Related support groups: Depression, Postpartum Depression, Delivery, Oxytocin, Labor Induction, Pitocin, Postpartum Bleeding, Cervical Ripening, Cesarean Section, Labor Pain, Syntocinon, Hyperemesis Gravidarum with Metabolic Disturbance, Labor and Delivery including Augmentation

Oxytocin 'Love Hormone' Nasal Spray Shows Promise in Kids With Autism

Posted 27 Oct 2015 by Drugs.com

TUESDAY, Oct. 27, 2015 – Oxytocin, the so-called "love hormone," may help improve social skills in autistic children, a small new Australian study suggests. "The potential to use such simple treatments to enhance the longer-term benefits of other behavioral, educational and technology-based therapies is very exciting," study co-author Ian Hickie, co-director of the Brain and Mind Center at University of Sydney, said in a university news release. Oxytocin, which occurs naturally in the human body, has been linked to social ties such as romantic coupling or the parent-child bond. The new study included 31 children, aged 3 to 8, with autism who received an oxytocin nasal spray twice a day for five weeks. The researchers report that kids who got the nasal spray showed significant improvements in social, emotional and behavioral problems, compared to kids who did not. The most common side ... Read more

Related support groups: Autism, Asperger Syndrome, Oxytocin, Pitocin, Syntocinon

Oxytocin, Alcohol Seem to Work on Brain in Similar Ways

Posted 20 May 2015 by Drugs.com

WEDNESDAY, May 20, 2015 – The so-called "love hormone" oxytocin affects human behavior in much the same way as alcohol does, British researchers report. Oxytocin is a hormone involved in mother-child bonding, social interactions and romance. Previous research has shown that oxytocin boosts socially positive behaviors such as generosity, empathy and altruism, and makes people more willing to trust others, the researchers said. The research team at the University of Birmingham analyzed existing research about oxytocin and alcohol and "were struck by the incredible similarities between the two compounds," researcher Ian Mitchell, from the School of Psychology, said in a university news release. "They appear to target different receptors within the brain, but cause common actions on GABA [an amino acid] transmission in the prefrontal cortex and the limbic structures. These neural circuits ... Read more

Related support groups: Alcohol Dependence, Alcohol Withdrawal, Alcoholism, Hangover, Oxytocin, Pitocin, Syntocinon, Acute Alcohol Intoxication

'Love Hormone' May Help New Moms Heed Crying Babies

Posted 6 May 2015 by Drugs.com

WEDNESDAY, May 6, 2015 – A natural "love hormone" appears to give mothers the motivation to soothe and care for an upset newborn, Indiana University researchers report. Brain activation of the hormone, oxytocin, has long been linked to "feel good" responses such as nurturing, sex and physical intimacy, the research team noted. In the new study, the researchers wanted to see how it might work to direct new mothers toward the caring of infants, and away from other concerns, such as sex. "We know there are tradeoffs in terms of sexual responsiveness and in terms of attention to a new infant, who requires care and affection," study senior author Julia Heiman said in a university news release. She is a senior research fellow at the university's Kinsey Institute. The study involved mothers who had given birth within six months, as well as childless women. Heiman's team gave the participants ... Read more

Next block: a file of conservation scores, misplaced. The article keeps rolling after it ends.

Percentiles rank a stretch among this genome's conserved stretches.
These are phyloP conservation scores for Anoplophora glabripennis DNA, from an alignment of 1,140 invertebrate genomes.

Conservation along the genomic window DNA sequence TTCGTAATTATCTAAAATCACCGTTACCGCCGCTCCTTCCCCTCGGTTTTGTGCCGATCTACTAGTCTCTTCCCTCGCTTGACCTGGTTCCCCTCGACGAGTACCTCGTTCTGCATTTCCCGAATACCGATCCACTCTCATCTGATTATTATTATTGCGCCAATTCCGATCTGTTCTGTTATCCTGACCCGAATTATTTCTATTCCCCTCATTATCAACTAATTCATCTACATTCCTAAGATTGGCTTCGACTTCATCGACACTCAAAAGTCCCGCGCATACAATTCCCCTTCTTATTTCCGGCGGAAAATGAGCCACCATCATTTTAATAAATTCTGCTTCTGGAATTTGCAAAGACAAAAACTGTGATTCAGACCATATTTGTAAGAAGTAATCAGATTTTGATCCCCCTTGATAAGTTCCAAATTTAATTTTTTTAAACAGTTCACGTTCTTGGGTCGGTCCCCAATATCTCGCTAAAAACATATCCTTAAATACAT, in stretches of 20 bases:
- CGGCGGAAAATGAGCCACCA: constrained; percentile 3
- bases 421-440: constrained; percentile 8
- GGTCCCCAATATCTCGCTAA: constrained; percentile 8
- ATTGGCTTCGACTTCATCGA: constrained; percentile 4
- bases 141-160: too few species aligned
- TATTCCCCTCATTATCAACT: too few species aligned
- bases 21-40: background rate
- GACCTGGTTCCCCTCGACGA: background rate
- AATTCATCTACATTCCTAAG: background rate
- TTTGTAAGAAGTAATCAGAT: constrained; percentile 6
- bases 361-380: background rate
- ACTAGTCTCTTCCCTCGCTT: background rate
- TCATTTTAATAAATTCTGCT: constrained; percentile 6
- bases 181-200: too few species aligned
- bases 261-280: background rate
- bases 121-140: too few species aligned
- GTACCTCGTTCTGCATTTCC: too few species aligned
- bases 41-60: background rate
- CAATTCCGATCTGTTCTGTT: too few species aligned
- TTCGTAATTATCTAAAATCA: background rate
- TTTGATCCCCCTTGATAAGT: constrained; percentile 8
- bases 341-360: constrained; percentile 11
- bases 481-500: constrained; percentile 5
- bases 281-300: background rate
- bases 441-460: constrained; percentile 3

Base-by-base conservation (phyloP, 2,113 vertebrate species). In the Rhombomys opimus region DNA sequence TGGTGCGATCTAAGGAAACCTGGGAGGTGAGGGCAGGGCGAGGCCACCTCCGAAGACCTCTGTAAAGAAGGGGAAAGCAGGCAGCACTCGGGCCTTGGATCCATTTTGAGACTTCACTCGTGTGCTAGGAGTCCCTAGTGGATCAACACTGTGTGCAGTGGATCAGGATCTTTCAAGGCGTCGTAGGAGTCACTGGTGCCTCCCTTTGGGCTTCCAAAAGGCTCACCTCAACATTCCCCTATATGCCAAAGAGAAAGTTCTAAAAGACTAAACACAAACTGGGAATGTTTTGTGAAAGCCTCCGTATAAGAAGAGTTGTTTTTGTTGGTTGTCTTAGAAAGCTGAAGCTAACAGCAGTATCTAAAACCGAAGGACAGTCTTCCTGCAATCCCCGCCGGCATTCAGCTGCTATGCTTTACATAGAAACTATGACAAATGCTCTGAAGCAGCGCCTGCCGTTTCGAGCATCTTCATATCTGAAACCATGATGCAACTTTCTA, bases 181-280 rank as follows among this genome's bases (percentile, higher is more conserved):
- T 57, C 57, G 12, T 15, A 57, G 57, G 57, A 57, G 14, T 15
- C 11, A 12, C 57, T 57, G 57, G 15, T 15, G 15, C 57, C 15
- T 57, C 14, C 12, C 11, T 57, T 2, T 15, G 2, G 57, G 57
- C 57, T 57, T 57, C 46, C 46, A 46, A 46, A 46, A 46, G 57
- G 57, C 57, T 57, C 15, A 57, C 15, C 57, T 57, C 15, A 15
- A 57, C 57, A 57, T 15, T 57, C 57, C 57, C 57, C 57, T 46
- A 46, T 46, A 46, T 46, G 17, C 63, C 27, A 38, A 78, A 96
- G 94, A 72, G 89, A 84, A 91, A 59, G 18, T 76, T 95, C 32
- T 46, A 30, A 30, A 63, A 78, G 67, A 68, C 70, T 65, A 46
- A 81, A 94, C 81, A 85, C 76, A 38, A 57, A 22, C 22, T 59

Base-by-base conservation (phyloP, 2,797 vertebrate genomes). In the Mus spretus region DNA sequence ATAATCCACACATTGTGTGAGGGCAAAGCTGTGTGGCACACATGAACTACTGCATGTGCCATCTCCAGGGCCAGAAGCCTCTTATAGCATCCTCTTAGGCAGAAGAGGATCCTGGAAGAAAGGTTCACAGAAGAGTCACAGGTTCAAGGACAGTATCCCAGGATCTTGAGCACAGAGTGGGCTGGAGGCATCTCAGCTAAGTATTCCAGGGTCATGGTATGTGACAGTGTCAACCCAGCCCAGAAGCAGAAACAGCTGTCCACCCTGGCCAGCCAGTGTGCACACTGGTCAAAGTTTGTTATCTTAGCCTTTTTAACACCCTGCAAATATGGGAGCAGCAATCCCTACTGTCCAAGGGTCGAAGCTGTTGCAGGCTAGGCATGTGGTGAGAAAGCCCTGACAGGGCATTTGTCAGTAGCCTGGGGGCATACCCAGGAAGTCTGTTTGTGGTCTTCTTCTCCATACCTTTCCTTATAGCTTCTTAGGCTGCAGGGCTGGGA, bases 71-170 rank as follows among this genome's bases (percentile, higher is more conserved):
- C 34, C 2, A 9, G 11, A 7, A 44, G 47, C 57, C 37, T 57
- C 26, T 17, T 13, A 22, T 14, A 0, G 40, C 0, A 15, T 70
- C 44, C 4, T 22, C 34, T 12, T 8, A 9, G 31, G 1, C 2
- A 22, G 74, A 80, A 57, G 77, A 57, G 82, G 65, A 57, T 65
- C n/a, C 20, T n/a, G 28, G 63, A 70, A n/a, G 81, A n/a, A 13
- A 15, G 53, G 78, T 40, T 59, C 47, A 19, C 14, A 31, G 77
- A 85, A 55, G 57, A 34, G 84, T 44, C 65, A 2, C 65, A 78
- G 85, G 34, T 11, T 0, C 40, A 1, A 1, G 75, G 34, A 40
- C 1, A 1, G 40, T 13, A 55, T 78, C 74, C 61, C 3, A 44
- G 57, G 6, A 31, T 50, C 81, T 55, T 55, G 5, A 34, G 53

Related support groups: Delivery, Oxytocin, Pitocin, Syntocinon, Labor and Delivery including Augmentation

Could the 'Love Hormone' Be a Weight-Loss Aid for Men?

Posted 6 Mar 2015 by Drugs.com

FRIDAY, March 6, 2015 – Preliminary research in a small number of men suggests that the "love hormone" oxytocin may reduce appetite, potentially turning it into a tool for weight loss. The new study tested a synthetic nasal formulation of oxytocin, and found the hormone treatment reduced the number of calories that men consumed, especially calories from fatty foods. "We are seeing early signs that oxytocin reduces how much food someone eats at a meal and improves the way their body handles blood sugar," said study lead author Dr. Elizabeth Lawson, assistant professor of medicine at Harvard Medical School in Boston. The hormone oxytocin is linked to many activities that bond people together, including sex, hugging, kissing, holding hands, giving birth and breast-feeding. In medicine, it's used to induce labor, manage bleeding in mothers after birth and coax out breast milk in nursing ... Read more

Related support groups: Obesity, Weight Loss, Oxytocin, Pitocin, Syntocinon

No Link Seen Between Oxytocin-Assisted Labor and ADHD

Posted 9 Feb 2015 by Drugs.com

M0NDAY, Feb. 9, 2015 – Mothers who get an extra boost during labor with the medication oxytocin don't face a higher risk of having a child with attention-deficit/hyperactivity disorder (ADHD), a new study says. If a woman giving birth stops progressing during labor, she might receive oxytocin (brand name: Pitocin) as "augmentation." This drug is a synthetic version of the oxytocin hormone involved in birth. It helps push labor along, increasing the likelihood that the cervix will continue dilating. But the hormone may have other effects, too. "Oxytocin has many functions, including affecting social interactions," said Dr. Glen Elliott, chief psychiatrist and medical director of Children's Health Council in Palo Alto, Calif. "Earlier studies were divided as to whether use of oxytocin to help labor progress increased the risk of the child later having a diagnosis of ADHD." The original ... Read more